David Maxon Greene, C.E., son of Joseph Langford and Susannah (Maxson) Greene, was born July 8th, 1832, in Brunswick, Rensselaer County, N.Y. At the age of three years he was taken to Adams, N.Y., where he was brought up on a farm. His schooling was in the district school until he was fifteen years of age, when he attended the Adams Seminary. In October, 1850, at eighteen, he entered the Rensselaer Institute and graduated, August 29, 1851.
Immediately upon graduation, he was appointed assistant to the professor of mechanics and physics at Rensselaer, remaining until the spring of 1852. He was then appointed assistant engineer on the enlargement of the Erie canal. Here, he rose through the grades of chainman, rod-man, assistant leveler, and leveler. In September 1853, Greene was employed as assistant and division engineer on railroads in Ohio and Indiana. After a year’s service, he became ill and returned east. In September, 1855, he was appointed professor of geodesy and topographical drawing at Rensselaer where he remained until the spring of 1861, when he was appointed third assistant engineer in the United States Navy. At the same time, Greene was also offered a position as chief topographical engineer for the Government of Peru, but he declined the offer.
While in the Navy, he was ordered to the warship Susquehanna, where he served sixteen months, participating in the engagements at Hatteras , Port Royal, Fortress Monroe, and the capture of Norfolk, and doing blockade duty along the coast from Hatteras to Mobile. In September, 1862, he was detached, and ordered to the United States Naval Academy, as senior assistant in the department of natural and experimental philosophy, and as instructor in steam engineering. After remaining three years in this position, he was ordered to duty as assistant to the chief of the bureau of steam engineering in the Navy Department at Washington, where he remained for three years. Here he was detailed as a member of a commission appointed by the U.S. Treasury Department to devise a means to secure the collection of the revenue on distilled spirits. Subsequently he was ordered to the United States steamer Narragansett, as chief engineer, in the West India squadron. In 1869 Greene resigned from the navy, after serving about eight and a half years.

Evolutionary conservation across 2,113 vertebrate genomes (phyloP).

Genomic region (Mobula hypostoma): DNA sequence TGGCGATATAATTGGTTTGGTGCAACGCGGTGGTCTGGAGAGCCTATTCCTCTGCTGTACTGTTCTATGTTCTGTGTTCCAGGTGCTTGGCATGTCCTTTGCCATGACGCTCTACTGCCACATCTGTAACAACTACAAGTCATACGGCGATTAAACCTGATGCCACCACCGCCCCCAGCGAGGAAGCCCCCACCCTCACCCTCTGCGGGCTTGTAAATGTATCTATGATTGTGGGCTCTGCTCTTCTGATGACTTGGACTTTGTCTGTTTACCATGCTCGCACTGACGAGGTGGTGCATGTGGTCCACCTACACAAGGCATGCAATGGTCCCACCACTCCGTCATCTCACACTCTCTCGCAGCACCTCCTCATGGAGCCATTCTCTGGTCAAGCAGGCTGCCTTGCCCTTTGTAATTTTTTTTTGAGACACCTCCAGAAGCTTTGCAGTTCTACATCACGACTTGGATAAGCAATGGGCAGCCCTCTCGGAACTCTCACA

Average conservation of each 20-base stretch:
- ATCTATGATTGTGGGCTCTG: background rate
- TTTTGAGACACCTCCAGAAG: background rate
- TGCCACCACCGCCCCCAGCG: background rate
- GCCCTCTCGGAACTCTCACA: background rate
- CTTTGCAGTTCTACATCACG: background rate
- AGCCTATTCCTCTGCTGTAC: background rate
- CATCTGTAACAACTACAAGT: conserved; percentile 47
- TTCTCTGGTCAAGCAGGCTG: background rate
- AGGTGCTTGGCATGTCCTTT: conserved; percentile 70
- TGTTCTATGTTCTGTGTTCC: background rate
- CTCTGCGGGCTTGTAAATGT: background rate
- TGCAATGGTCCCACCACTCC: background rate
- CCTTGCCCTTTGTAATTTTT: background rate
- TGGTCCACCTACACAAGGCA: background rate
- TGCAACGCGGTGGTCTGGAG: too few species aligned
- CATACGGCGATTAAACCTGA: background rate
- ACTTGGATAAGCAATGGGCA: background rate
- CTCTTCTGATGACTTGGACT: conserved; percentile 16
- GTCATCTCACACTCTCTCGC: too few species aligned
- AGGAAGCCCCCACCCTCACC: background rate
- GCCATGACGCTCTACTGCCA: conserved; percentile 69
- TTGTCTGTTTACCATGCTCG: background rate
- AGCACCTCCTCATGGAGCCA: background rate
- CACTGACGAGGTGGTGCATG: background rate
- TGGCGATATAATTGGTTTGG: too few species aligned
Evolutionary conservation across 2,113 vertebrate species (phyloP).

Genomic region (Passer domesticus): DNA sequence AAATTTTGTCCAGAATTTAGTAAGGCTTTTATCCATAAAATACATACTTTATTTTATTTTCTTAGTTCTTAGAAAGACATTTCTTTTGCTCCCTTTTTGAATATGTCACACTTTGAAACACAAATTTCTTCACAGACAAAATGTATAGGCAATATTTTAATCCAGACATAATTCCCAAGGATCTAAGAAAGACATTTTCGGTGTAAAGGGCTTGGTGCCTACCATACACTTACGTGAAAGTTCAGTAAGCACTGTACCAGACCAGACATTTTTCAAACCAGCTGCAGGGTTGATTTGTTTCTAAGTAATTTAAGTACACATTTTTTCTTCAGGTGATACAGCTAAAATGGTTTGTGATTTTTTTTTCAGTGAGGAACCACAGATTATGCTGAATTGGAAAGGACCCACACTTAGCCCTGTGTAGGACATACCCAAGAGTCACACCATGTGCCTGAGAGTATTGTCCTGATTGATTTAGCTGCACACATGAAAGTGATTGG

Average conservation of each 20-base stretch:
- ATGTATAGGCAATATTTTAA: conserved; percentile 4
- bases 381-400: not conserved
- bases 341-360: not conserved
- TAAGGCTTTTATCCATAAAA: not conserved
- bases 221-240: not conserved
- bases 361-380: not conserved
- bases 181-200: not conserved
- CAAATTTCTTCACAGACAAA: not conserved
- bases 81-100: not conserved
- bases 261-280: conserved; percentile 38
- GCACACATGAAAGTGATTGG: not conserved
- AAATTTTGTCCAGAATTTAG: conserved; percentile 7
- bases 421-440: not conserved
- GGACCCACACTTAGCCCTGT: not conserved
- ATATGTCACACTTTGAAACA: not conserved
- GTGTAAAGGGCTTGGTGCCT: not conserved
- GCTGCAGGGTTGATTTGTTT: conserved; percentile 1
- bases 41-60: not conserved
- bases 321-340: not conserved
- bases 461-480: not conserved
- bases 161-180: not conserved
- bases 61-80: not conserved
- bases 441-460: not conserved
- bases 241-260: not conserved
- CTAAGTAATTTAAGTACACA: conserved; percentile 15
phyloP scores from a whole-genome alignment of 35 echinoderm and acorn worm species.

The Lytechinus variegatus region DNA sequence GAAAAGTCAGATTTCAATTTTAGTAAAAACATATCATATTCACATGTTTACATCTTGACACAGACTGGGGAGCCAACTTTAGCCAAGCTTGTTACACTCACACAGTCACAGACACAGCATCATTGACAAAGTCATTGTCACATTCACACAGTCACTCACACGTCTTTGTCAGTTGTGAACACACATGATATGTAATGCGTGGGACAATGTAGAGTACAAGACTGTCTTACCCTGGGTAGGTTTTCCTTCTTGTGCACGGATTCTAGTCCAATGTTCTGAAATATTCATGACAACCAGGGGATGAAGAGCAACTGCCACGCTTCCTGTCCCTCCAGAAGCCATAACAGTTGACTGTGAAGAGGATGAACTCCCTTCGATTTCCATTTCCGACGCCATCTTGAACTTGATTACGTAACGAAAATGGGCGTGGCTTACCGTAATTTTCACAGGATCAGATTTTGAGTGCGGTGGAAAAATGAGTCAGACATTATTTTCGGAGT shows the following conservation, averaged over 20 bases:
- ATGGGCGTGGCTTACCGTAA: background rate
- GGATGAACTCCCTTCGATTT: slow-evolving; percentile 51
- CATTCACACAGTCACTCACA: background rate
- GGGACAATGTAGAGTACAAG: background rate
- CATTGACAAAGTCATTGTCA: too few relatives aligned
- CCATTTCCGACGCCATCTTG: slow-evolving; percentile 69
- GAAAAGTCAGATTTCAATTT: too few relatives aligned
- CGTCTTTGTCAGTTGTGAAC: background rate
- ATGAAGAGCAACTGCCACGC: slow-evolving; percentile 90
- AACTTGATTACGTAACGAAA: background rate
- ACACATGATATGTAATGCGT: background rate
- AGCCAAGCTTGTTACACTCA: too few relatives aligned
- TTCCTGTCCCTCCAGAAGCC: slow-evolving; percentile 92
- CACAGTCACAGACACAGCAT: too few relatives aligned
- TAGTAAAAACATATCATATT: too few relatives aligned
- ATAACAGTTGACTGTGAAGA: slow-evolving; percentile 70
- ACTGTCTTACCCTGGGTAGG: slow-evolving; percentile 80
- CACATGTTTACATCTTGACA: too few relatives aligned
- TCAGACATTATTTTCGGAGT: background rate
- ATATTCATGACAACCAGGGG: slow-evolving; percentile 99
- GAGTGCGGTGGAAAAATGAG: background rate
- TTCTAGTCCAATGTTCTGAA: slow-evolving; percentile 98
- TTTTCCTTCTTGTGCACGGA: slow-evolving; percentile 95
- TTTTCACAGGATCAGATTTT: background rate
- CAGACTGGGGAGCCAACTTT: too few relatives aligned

After resigning, he settled in Troy, and began the practice of his profession as civil, mechanical and hydraulic engineer, and as consulting engineer and expert. In 1872 he was appointed chief engineer of the proposed Walloomsac railroad; also consulting engineer of the Ottawa City Water Works, Canada. In 1873, he was appointed chief engineer of the Dansville Water Works, Livingston County, New York, and in 1874 Village Surveyor of West Troy, New York. From 1871 to 1874, he served as engineer to the State Commission appointed to examine plans for introducing steam on the canals. In 1874 he was appointed division engineer on the New York state canals. In July of the same year he was appointed Deputy State Engineer, and served until January 1, 1878. From 1872 to 1885, he was engineer of the Troy City Water Board.
In September, 1878, he accepted the appointment of Director of Rensselaer. Unfortunately Green had never been popular as director. He had numerous disagreements with faculty, students, and the trustees and was often the butt of student and newspaper wit. In 1891, Greene abruptly resigned after thirteen years of service.
Excerpt from Nason, Henry B., ed. Biographical Record of the Officers and Graduates of the Rensselaer Polytechnic Institute, 1824-1886. Troy, NY: William H. Young, 1887, pp. 131-132.